A Middle Passage from Africa to American Diaspora
With this new study of transatlantic slavery, Smallwood promises to add an unprecedented dimension to research on American slavery. Educated at Columbia and Duke, Smallwood has received grants to do research in the United Kingdom and Ghana from the Faculty Career Development Program, Center for Humanities, and the Faculty Senate Committee on Research at the University of California in San Diego. She also earned postdoctoral fellowships from Princeton University’s Shelby Cullom Davis Center, a center committed to excellent historical scholarship, and a Chancellor’s Postdoctoral Fellowship from the University of California, Berkeley. The author has worked as an assistant professor, teaching in both the history and critical gender studies departments at the University of California in San Diego.
Focusing on the thoughts, feelings, and experiences of those adversely affected by slavery, Smallwood begins by examining the slave trade in Africa, including the bartering of men won during wars with other Africans. Her description, which includes quotes from other sources, of the conditions under which the captives were kept reveals shocking information. For example, irons and shackles for the captives were a “luxury,” and there were “lapses in security” at the prisons. Of course, captives took advantage of such opportunities to escape. After taking the reader out of the Gold Coast and into the Atlantic, the author turns her attention to African uprisings and other situations, for example death and starvation, that interfered with turning human beings into human commodities. Describing the rationale of the entrepreneurs who looked to slavery to turn profits, the author writes, “Buying people who had no evident social value was not a violation or an act of questionable morality but rather a keen and appropriate response to opportunity; for this was precisely what one was supposed to do in the market: create value by exchange, recycle someone else’s castoffs into objects of worth.” One of Smallwood’s most thought-provoking chapters focuses on “life after the slave ship” and features a narrative told by an African slave; thus, satisfying her thesis: tracing the stories of slaves from Africa to America.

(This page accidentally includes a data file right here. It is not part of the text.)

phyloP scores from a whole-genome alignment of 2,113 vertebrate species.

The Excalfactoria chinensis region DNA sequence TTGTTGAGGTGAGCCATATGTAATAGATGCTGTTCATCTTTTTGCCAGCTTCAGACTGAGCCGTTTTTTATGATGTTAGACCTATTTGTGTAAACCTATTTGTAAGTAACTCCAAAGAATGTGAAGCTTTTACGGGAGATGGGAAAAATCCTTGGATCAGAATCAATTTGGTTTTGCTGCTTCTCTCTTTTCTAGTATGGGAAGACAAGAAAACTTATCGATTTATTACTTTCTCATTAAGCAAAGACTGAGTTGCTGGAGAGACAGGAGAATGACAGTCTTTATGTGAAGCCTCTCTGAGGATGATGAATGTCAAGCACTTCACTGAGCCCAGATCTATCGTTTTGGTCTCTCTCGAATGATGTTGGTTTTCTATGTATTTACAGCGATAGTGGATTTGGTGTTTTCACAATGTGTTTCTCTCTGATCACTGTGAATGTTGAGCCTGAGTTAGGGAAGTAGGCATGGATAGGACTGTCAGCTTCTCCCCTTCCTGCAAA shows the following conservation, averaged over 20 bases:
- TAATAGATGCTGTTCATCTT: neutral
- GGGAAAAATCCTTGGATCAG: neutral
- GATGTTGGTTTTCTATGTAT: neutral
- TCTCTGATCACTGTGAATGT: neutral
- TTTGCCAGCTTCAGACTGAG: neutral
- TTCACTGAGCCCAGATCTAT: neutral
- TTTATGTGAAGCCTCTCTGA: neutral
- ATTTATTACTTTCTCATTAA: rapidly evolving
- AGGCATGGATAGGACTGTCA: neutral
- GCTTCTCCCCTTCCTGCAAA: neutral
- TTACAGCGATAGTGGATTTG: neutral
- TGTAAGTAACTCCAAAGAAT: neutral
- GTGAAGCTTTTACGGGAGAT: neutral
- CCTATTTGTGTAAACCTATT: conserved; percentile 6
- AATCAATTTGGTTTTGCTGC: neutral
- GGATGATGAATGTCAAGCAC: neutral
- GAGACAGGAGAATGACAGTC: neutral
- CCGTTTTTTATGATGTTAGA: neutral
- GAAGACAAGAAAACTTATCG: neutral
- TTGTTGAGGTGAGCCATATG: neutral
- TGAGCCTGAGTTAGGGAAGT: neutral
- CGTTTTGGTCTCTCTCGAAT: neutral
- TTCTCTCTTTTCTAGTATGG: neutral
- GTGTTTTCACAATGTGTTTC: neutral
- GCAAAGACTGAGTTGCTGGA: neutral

Perhaps the fresh perspective the author lends the study of slavery lies in her title. Because American born slaves saw themselves as distinct from Africans newly arriving in America, they dubbed the newcomers “Saltwater Negroes.” “Through their own terminology, the descendants of saltwater slaves articulated their awareness of the problem of enforced migration. In speaking of ‘saltwater’ origins, they [the descendants of saltwater slaves] gave a name to the interchange between the slave ship and the slave community, between the new African migrants…and the American-born children [of slaves].” Looking critically at saltwater slavery, means looking closely at the numerous aspects of migration from Africa to America.
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